Oldest 'Westmoreland' house moved away
In previous BEE articles I have described the beginnings of what was originally called Westmoreland, which was considerably smaller than the area today regarded as Westmoreland.
The details may be familiar – that it was a portion of the Crystal Springs Stock Farm, a vast landholding of shrewd Yankee businessman and banker William S. Ladd, of which another portion became Eastmoreland. Mr. Ladd, who died in the 1890s, held other large sections of east-side land, including what became Ladds Addition and Laurelhurst. Like Westmoreland, these were developed posthumously, to the financial benefit of Ladds descendents.
Land was the real gold on the western frontier; you bought as much as you could afford, held it as long as possible, and when it had appreciated, sold it for a big profit, as a subdivision.
Portlands population began booming after the Lewis & Clark Exposition of 1905, and development of areas east of the Willamette River accelerated with the construction of bridges and streetcar systems. Sellwoods growth had increased with the completion of its carline in 1893, and in May, 1909, the Columbia Trust Company decided the time was right to begin turning the Stock Farm into 50x100-foot house lots.
On May 19, 1909, the Ladd Estate Company filed a subdivision plan with Multnomah County. The company officers were one of W.S. Ladds sons, William M. Ladd, as President, and Frederick H. Strong as Secretary. The Columbia Trust Company was the entity that handled the sale of land within the thirty-six numbered and four lettered blocks.The boundaries of the Westmoreland Subdivision were S.E. 22nd and Milwaukie Road (now Milwaukie Avenue), and uneven edges just north of Yukon Street and south of Rex Street. (If you would like to see the map of Westmoreland, and the other 30 subdivisions within todays SMILE neighborhood boundaries, stop by the History Committee booth at Sundae in the Park, in Sellwood Park, on August 4).
Twenty-four of the thirty-six blocks within this subdivision were of uniform size. They were long rectangles, each offering twenty-four 50x100-foot lots. Because the Trust Company supplied the lots with water, as well as with pre-poured curbs and sidewalks, the blocks were larger than the norm, thus requiring less land wasted for streets, and reducing the amount of curbing to be poured (by contrast, the subdivision where I live, in the 1882 P.J. Martins tract west of Milwaukie Street, has smaller blocks, that average only eight lots per block).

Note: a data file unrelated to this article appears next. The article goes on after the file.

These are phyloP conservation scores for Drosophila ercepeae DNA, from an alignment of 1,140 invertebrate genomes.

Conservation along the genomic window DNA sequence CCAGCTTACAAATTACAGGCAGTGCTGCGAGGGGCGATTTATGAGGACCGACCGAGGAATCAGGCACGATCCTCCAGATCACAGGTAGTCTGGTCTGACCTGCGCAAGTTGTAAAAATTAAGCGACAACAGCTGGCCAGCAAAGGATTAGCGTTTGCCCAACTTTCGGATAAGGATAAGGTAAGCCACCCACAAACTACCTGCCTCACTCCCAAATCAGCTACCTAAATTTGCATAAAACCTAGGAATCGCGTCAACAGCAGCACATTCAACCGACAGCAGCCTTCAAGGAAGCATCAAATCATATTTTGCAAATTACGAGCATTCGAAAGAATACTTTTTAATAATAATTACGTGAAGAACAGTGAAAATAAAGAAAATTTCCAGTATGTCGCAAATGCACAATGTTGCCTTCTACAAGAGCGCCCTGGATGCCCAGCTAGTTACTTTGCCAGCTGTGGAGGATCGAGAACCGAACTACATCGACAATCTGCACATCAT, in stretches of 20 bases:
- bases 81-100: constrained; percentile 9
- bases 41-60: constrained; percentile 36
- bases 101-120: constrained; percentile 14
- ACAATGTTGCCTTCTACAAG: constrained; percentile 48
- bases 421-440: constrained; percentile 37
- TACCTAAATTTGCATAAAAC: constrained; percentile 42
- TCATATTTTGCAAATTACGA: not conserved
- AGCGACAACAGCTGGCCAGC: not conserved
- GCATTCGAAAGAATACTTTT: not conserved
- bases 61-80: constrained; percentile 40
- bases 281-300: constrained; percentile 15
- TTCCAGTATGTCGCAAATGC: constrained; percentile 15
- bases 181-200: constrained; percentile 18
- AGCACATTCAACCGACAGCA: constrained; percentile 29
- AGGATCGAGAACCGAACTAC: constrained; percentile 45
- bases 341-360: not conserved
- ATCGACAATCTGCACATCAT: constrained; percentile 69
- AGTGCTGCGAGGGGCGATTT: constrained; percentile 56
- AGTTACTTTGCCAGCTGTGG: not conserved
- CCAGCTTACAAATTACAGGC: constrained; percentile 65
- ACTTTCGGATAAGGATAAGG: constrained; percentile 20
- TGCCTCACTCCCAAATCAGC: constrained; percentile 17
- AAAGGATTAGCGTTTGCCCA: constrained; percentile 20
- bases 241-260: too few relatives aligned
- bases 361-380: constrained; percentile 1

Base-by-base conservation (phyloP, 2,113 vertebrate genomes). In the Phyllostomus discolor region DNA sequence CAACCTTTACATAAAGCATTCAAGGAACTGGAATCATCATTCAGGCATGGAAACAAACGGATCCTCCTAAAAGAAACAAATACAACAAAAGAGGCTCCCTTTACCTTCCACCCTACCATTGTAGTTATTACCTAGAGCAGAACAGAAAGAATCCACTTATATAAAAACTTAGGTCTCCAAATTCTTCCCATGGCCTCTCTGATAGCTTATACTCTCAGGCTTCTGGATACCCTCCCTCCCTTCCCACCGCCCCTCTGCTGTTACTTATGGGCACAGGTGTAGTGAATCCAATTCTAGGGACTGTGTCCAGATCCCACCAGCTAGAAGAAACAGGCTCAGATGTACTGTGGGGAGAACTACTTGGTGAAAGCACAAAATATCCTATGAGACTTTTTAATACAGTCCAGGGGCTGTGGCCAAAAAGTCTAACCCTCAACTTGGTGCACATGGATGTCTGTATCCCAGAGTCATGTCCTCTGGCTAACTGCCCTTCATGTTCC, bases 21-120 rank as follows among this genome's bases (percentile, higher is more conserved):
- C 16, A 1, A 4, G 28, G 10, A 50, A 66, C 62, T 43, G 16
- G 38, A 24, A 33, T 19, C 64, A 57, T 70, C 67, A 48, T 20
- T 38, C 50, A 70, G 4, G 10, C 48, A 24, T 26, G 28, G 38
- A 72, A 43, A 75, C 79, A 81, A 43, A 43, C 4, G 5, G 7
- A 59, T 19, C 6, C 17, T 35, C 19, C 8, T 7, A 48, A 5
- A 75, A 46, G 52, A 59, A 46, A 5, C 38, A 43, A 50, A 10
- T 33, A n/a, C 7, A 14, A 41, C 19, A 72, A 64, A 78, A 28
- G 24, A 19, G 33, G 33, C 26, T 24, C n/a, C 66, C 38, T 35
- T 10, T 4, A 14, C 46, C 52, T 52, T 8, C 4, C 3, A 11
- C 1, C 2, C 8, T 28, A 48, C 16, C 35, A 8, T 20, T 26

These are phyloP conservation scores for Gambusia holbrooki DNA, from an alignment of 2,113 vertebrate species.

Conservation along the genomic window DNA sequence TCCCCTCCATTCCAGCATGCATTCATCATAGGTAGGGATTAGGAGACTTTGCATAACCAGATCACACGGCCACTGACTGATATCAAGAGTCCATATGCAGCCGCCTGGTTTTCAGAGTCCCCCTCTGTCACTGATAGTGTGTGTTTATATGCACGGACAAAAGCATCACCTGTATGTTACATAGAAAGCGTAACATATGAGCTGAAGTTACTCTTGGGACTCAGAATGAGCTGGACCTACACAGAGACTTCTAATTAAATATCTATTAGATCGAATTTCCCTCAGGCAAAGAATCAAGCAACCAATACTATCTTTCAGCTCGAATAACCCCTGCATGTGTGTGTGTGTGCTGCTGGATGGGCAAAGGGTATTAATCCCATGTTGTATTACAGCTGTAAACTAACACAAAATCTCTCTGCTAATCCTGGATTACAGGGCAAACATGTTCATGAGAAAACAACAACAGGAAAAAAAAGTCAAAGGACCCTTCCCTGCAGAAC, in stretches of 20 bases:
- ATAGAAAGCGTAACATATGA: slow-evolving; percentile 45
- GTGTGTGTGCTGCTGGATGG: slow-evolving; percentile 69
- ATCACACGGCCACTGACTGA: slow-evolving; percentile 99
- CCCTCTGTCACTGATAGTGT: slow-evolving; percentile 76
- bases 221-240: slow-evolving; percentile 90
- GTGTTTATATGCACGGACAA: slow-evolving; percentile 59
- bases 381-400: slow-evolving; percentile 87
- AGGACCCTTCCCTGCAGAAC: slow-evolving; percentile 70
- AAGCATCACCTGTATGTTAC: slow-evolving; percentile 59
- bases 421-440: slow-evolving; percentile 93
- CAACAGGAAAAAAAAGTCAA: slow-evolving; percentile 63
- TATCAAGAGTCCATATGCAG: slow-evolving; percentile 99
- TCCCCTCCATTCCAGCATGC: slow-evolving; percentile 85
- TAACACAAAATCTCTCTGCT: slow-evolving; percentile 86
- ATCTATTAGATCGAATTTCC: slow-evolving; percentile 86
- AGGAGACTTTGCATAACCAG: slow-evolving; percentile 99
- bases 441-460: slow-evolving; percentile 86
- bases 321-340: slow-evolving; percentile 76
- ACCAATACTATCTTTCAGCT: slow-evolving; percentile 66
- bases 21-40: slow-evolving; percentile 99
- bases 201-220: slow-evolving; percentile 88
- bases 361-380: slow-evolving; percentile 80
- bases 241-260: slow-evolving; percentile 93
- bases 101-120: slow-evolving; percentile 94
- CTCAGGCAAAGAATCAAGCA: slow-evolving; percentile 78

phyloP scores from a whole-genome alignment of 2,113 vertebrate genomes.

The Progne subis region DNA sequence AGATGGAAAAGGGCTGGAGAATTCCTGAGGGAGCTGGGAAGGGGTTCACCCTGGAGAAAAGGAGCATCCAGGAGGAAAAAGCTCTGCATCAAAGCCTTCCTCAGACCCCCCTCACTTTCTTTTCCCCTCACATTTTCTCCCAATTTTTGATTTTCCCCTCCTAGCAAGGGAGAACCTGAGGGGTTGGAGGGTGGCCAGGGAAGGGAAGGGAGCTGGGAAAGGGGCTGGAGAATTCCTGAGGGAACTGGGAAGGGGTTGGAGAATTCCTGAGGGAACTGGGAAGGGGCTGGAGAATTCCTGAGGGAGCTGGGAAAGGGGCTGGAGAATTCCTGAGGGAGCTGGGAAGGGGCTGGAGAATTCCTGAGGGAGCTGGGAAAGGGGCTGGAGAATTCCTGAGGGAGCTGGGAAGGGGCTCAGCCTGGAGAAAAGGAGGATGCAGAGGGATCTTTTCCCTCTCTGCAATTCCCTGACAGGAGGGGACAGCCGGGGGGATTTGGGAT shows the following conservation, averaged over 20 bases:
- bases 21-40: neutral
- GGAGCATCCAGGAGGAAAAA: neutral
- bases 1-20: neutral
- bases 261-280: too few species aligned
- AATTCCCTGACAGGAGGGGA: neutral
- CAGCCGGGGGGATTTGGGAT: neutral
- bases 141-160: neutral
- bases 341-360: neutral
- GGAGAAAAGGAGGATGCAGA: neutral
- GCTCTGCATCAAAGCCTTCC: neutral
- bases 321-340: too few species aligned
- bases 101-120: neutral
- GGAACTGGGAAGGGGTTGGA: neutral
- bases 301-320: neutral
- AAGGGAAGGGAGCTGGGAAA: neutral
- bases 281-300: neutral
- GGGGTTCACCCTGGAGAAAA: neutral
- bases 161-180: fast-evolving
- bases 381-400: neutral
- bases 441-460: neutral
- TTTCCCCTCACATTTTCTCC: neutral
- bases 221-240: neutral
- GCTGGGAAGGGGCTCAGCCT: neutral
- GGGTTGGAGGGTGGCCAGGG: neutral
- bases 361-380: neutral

The remaining twelve blocks in the Westmoreland tract varied in size, and offered as few as four 50x100 lots (north of Yukon), and south of Rex, blocks that contained eight to twelve lots. In total, it was stated that the one hundred acre tract was making 700 lots available for $450 and up; 10% down, 2% interest per month.
The company anticipated that the lots would sell quickly. and that other subdivisions, to be named Northmoreland, Southmoreland, and Eastmoreland would soon open, which they did.
To mark the entry to the subdivision, a tall, stone-pillared arch was erected at the southeast corner of Milwaukie and Bybee. Part of the estate companys improvement of the Westmoreland tract consisted of extending streets into what had been private farmland. Bybee Street was extended in an easterly direction to 22nd, and the arch, topped with Westmoreland in wrought iron, marked the center of the new tract.
This grand entry survived for only two years, as it was demolished to allow the streetcar to make the corner turn, when it began branching from the Sellwood line in 1911. Documentation for the design of the arch was recently discovered, and credit goes to the firm of A.E. Doyle and William B. Patterson, who subsequently designed the Reed College campus!